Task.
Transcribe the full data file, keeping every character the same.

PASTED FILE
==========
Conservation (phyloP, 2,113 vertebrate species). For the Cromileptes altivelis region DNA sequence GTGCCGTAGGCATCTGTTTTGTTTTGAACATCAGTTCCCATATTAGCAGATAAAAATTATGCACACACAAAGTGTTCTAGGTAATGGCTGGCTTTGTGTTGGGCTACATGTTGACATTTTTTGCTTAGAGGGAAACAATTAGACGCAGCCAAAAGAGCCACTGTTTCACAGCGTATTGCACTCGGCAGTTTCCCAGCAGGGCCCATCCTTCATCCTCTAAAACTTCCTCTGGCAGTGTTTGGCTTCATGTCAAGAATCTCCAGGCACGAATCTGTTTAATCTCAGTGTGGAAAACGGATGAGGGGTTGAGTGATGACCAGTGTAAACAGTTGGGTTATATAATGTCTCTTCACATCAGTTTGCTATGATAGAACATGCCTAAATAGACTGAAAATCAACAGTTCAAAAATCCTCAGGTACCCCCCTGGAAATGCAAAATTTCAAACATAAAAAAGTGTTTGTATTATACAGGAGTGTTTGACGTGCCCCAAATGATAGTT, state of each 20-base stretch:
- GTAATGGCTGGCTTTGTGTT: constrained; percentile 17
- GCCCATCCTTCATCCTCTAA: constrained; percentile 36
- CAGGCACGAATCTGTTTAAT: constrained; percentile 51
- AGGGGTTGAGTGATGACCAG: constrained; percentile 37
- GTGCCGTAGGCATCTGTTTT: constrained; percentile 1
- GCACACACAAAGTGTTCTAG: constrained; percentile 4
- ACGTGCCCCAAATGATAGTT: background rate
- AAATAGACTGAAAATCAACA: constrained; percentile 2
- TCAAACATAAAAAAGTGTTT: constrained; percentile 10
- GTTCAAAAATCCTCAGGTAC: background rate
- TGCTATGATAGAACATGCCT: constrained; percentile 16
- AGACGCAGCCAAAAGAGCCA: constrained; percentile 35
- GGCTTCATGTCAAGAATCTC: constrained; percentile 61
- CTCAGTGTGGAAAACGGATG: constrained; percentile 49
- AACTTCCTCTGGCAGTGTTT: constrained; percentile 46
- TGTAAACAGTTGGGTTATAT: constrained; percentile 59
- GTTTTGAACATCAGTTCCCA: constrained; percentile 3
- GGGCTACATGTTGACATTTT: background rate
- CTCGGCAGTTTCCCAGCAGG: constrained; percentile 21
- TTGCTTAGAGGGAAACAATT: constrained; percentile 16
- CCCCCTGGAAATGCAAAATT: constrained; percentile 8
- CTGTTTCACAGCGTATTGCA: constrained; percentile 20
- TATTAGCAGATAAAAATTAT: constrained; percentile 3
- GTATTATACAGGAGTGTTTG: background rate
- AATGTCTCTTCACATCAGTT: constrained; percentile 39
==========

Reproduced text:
Conservation (phyloP, 2,113 vertebrate species). For the Cromileptes altivelis region DNA sequence GTGCCGTAGGCATCTGTTTTGTTTTGAACATCAGTTCCCATATTAGCAGATAAAAATTATGCACACACAAAGTGTTCTAGGTAATGGCTGGCTTTGTGTTGGGCTACATGTTGACATTTTTTGCTTAGAGGGAAACAATTAGACGCAGCCAAAAGAGCCACTGTTTCACAGCGTATTGCACTCGGCAGTTTCCCAGCAGGGCCCATCCTTCATCCTCTAAAACTTCCTCTGGCAGTGTTTGGCTTCATGTCAAGAATCTCCAGGCACGAATCTGTTTAATCTCAGTGTGGAAAACGGATGAGGGGTTGAGTGATGACCAGTGTAAACAGTTGGGTTATATAATGTCTCTTCACATCAGTTTGCTATGATAGAACATGCCTAAATAGACTGAAAATCAACAGTTCAAAAATCCTCAGGTACCCCCCTGGAAATGCAAAATTTCAAACATAAAAAAGTGTTTGTATTATACAGGAGTGTTTGACGTGCCCCAAATGATAGTT, state of each 20-base stretch:
- GTAATGGCTGGCTTTGTGTT: constrained; percentile 17
- GCCCATCCTTCATCCTCTAA: constrained; percentile 36
- CAGGCACGAATCTGTTTAAT: constrained; percentile 51
- AGGGGTTGAGTGATGACCAG: constrained; percentile 37
- GTGCCGTAGGCATCTGTTTT: constrained; percentile 1
- GCACACACAAAGTGTTCTAG: constrained; percentile 4
- ACGTGCCCCAAATGATAGTT: background rate
- AAATAGACTGAAAATCAACA: constrained; percentile 2
- TCAAACATAAAAAAGTGTTT: constrained; percentile 10
- GTTCAAAAATCCTCAGGTAC: background rate
- TGCTATGATAGAACATGCCT: constrained; percentile 16
- AGACGCAGCCAAAAGAGCCA: constrained; percentile 35
- GGCTTCATGTCAAGAATCTC: constrained; percentile 61
- CTCAGTGTGGAAAACGGATG: constrained; percentile 49
- AACTTCCTCTGGCAGTGTTT: constrained; percentile 46
- TGTAAACAGTTGGGTTATAT: constrained; percentile 59
- GTTTTGAACATCAGTTCCCA: constrained; percentile 3
- GGGCTACATGTTGACATTTT: background rate
- CTCGGCAGTTTCCCAGCAGG: constrained; percentile 21
- TTGCTTAGAGGGAAACAATT: constrained; percentile 16
- CCCCCTGGAAATGCAAAATT: constrained; percentile 8
- CTGTTTCACAGCGTATTGCA: constrained; percentile 20
- TATTAGCAGATAAAAATTAT: constrained; percentile 3
- GTATTATACAGGAGTGTTTG: background rate
- AATGTCTCTTCACATCAGTT: constrained; percentile 39